By Abby Weingarten
Two years ago, traveling Fulbright scholar Miles Iton ’14 completed a fulfilling—yet often fraught—career at New College.
The young filmmaker and academic accomplished much, from being the first black co-president of the New College Student Alliance (NCSA) to co-founding the Black Student Union (BSU). But it often seemed that, with each of Iton’s progressive leaps forward, intolerant forces would push him back.
The experience was so intense he made a documentary about it. And now, as he wraps up his master’s degree Fulbright program in Taiwan, he is returning to his hometown of Homestead, Florida, next month—to a mid-pandemic America in the grips of civil unrest. Emotions are undoubtedly stirring.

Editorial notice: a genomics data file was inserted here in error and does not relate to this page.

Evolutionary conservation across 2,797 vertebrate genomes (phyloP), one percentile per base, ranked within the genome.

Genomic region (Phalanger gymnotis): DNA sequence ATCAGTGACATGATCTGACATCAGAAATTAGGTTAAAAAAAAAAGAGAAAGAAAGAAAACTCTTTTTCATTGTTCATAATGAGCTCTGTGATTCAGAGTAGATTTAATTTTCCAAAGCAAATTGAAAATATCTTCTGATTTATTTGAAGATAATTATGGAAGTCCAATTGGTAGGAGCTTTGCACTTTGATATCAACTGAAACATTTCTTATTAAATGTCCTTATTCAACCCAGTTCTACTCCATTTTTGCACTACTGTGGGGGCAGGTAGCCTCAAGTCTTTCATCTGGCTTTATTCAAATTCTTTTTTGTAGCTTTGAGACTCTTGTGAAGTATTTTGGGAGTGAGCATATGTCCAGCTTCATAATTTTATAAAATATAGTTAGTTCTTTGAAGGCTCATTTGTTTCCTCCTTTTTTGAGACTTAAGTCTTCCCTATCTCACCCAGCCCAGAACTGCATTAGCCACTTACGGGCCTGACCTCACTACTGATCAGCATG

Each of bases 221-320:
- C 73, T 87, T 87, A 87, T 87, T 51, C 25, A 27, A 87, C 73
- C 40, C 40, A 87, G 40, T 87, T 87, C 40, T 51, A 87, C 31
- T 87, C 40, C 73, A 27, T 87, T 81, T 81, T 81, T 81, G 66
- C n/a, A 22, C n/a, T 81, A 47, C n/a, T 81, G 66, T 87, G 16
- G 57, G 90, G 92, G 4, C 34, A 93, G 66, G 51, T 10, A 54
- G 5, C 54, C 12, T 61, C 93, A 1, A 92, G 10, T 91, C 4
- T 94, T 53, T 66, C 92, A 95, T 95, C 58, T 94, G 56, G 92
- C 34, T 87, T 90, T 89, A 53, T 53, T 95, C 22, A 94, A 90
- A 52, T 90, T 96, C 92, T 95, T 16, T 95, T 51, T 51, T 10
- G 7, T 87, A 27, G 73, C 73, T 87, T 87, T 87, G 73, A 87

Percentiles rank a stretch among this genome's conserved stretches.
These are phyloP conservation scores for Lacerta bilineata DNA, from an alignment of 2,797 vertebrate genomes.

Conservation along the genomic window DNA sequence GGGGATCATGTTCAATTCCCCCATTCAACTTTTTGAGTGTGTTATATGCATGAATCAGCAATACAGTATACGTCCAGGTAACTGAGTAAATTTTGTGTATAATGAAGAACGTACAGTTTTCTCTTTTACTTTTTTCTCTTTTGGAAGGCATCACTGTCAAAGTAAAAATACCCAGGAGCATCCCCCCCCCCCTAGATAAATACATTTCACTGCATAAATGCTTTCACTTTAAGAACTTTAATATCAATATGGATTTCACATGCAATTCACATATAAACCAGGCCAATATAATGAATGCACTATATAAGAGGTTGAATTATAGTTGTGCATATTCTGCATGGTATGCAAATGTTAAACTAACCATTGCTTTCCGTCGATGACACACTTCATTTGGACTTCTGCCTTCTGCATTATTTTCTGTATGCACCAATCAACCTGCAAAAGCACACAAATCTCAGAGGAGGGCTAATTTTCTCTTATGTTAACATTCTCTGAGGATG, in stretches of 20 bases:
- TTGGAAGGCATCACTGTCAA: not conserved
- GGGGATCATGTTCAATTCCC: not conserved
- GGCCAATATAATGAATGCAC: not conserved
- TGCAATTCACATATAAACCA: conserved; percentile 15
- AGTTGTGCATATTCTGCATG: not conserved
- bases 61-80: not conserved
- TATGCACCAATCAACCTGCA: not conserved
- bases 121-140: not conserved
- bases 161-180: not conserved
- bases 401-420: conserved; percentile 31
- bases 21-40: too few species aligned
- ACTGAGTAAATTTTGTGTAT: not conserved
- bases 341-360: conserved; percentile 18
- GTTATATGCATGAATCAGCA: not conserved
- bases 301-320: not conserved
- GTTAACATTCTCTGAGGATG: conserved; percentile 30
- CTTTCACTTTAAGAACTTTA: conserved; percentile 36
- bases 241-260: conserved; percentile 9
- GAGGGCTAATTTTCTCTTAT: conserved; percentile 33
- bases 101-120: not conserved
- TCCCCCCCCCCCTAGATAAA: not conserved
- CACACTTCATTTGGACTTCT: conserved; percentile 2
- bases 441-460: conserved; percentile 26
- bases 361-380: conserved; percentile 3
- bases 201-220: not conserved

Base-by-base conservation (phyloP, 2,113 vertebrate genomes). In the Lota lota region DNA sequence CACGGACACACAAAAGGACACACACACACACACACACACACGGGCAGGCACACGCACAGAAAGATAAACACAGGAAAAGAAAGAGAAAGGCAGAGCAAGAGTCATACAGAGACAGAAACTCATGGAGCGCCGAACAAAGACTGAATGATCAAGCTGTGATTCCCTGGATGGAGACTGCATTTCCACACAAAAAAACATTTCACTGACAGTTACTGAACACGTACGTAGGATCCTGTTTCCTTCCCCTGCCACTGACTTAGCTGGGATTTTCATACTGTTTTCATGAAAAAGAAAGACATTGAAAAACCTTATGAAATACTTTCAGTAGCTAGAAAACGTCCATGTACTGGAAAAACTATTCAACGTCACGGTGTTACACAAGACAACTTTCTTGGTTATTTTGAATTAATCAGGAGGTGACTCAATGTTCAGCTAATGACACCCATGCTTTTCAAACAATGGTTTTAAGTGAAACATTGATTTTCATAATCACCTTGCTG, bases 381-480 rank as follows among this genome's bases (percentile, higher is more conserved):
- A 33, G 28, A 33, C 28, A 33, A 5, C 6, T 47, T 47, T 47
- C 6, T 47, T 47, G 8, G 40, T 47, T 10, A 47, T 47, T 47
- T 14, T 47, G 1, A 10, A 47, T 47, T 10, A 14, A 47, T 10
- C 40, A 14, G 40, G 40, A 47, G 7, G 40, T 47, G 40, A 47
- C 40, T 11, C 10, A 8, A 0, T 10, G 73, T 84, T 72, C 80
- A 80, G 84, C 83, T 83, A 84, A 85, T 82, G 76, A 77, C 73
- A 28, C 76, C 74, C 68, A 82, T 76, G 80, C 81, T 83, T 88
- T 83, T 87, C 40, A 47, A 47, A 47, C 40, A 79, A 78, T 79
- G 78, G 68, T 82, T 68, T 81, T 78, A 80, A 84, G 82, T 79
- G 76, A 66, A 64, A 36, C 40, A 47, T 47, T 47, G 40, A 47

“Are the Sarasota police really going to pop off about it and do something this time?,” Iton said, referring to the protests ignited by the Minnesota killing of George Floyd in May (as well as the local murder of Rodney Mitchell in 2012). “What if it was a New College student who got hurt? Would something be done then? Because we’ve had these protests time and time again, with a lot of New College students involved, and nothing has been done.”
Iton has been trying to get people to do something for a very long time.
In 2018, he created and directed a film called Sincerely, The Black Kids, which premiered at Sainer Pavilion in 2018. It chronicled the challenges that young black leaders (himself included) face in academia countrywide—from the south to the northeast—and it was a call for college campus culture to radically change.
“Racism is an ongoing concern for the black and brown bodies whose identities become career fodder for campus provocateurs,” Iton said in a statement about the film.